The David McWilliams thread


He was saying this just over a year ago:


Dave’s not had a good few years on the prediction front.

The first measure he talks about in halting a bubble is for banks not to extend credit. But the latest august 2014 balance sheets from the central bank show loans for house purchase continues to fall. I.e. a contraction in credit for house purchase while prices in dublin supposedly ‘surge’.

Between this and falling real wages there are no medium term fundamentals to support this bubble.
Given the contracting credit and wages the logical conclusion is that the black economy has expanded something serious in recent years. Something I’ve said before that the revenue should be all over if the government was serious about improving the fiscal position for paye workers.

But maybe the estsblishment prefer the ‘house prices are surging due to buyers with wheelbarrows of cash’ narrative at all costs.


Not paying your mortgage for 6 years surely merits as an expansion of the black economy no?


Wait, if not paying your mortgage merits being part of the black economy, then should these non-payments be included for GDP calculations ?


Well, some people say you can’t spend your way out of debt. So why shouldn’t you be able to increase wealth through mortgage default. It’s a mixed up, muddled up, shook up world. 8DD


Law of unintended consequences - Indo 21/01/2015

This brings me to two Central Bank announcements over the next few days. The first is by the ECB, expected tomorrow, when it unveils a fresh round of QE - money printing. The European economy, including France, has stalled and only by coaxing the banks to lend free money can the ECB hope to get activity going again. As well as making money available to the banks to lend, the ECB is also making sure that interest rates are zero.

The second announcement is expected from Dame Street, when our Central Bank will unveil its 20pc deposit scheme, which will demand that first-time buyers have 20pc of the price of a house set aside in savings before they can bid. The aim here is to stop house price inflation by reducing the amount of credit that can be extended to any house via increasing the accepted loan-to-value ratio.

By cutting rates, the ECB hopes to get banks to lend. Banks make money by charging more on the money they lend out than the rate they offer on deposits. However, in Ireland, due to the €400bn tracker mortgage market, every time the ECB cuts rates, the banks have to cut rates on trackers - which is money lent out. This means the banks have to recoup the losses on trackers by charging more interest - not less - for loans, even if the rate of interest is falling. So tomorrow, we will arrive in the rather paradoxical situation in Ireland where lower ECB rates might mean higher market rates for Irish borrowers.

Undoubtedly, limiting credit to the market will keep house prices down because it is credit, not demand, that drives prices up. So limiting credit will reduce upward pressure on house prices. This has to be good for all first-time buyers because it is higher prices that afflict first-time buyers. In the medium term, all buyers will benefit. However, in the short term, rich kids will benefit most. This is because prices won’t fall so quickly. First-time buyers with rich parents who will give them the deposits will gain enormously. So too will middle-aged cash buyers.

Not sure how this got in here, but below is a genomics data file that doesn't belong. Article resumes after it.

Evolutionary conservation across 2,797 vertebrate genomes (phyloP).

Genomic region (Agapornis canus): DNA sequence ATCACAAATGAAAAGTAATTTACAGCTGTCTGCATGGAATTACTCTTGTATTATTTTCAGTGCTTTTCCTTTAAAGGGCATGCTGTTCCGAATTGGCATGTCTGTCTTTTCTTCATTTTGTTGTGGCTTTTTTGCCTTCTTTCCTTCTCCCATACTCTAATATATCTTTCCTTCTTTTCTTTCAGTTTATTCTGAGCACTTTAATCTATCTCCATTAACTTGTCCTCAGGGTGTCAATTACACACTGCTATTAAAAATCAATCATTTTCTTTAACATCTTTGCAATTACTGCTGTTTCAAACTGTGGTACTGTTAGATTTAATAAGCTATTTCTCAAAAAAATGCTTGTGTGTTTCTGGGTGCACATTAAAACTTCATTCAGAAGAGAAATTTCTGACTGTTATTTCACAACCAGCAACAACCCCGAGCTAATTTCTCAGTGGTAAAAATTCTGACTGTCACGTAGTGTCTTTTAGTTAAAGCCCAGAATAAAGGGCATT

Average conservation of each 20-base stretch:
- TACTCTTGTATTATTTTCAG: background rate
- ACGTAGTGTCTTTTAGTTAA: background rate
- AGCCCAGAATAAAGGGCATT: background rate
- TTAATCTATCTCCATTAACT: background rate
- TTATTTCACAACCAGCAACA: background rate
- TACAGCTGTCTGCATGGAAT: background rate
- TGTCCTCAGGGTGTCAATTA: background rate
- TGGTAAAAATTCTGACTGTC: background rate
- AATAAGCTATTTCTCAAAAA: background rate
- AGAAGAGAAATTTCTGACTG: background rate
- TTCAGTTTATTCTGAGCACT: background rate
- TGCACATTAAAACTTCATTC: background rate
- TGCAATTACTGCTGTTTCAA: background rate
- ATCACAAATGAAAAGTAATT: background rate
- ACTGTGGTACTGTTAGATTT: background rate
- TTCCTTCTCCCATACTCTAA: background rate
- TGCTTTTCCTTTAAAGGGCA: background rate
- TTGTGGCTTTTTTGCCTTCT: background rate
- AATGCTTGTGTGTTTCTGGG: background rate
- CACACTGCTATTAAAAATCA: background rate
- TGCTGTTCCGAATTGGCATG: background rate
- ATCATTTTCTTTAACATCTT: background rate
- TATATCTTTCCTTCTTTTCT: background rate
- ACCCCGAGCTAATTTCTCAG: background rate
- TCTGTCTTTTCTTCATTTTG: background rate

:open_mouth: :open_mouth:

is McWilliams going for dramatic effect or is he unaware that the Refinancing (Refi) is the key rate ECB rate for trackers??


But a 200k deposit will leverage to a million euro property, LTI permitting, and nobody needs to spend million euro on a house.

I’ve read a number of IT and SBP articles which suggest that 700k is a normal amount of money to spend on somewhere to live. It’s completely ridiculous but probably reflects the expectations of their readership demographic.

My 120sqm 4 bed is worth well under 350k and it’s perfectly adequate.


I don’t believe you’re focusing on the most controversial thing he said in that piece, actually.

His solution is public housing for “most of our people”.

Personally I thought it was one of his worst pieces ever. But anyway.


What I hate about discussions on that subject is we look at how much the property is costing and not whether it is a suitable property for needs. Most housing stock in Ireland is poor quality, poorly designed and shockingly lacking in reasonable storage.


Sure, the housing is mostly total crap. But that’s an entirely separate issue from expectations of accessing the top tiny percentage of properties as a first time buyer.



Point of order sir.

813,000 USD give or take!

Euro aint what it used to be, which is good for us overseas types and doesnt exactly encourage the move home.


I’ve yet to see anyone other than CIF argue that we need tax cuts on housing.
As shelter is a basic human need and right then the government should extract the bare minimum of tax on the first 1500 sq ft or maybe the first €105k (3.5 x avg ind wage).


That won’t look good on the meme!

#1936 … er-the-top

He manages not to mention Ireland at all in the article.


First comment to that is great until you get to the end! :smiley:


Always good to have the video evidence to back yourself up.


Well given the fact that in 2003 he was after spending 4 years+ at that point screaming bubble he doesn’t quite have the credibility he claims to have. I can do the same now with US equities for example, continually say the S&P 500 is too high and just keep reiterating. When it then falls give myself a pat on the back and ignore the fact that I’m still offside on my original prediction.


Yes indeed. Different economists say wildly different things about the housing market at different times. Seems relatively random TBH. We only remember the ones who got it approximately right. Doesn’t mean they’ll be right again.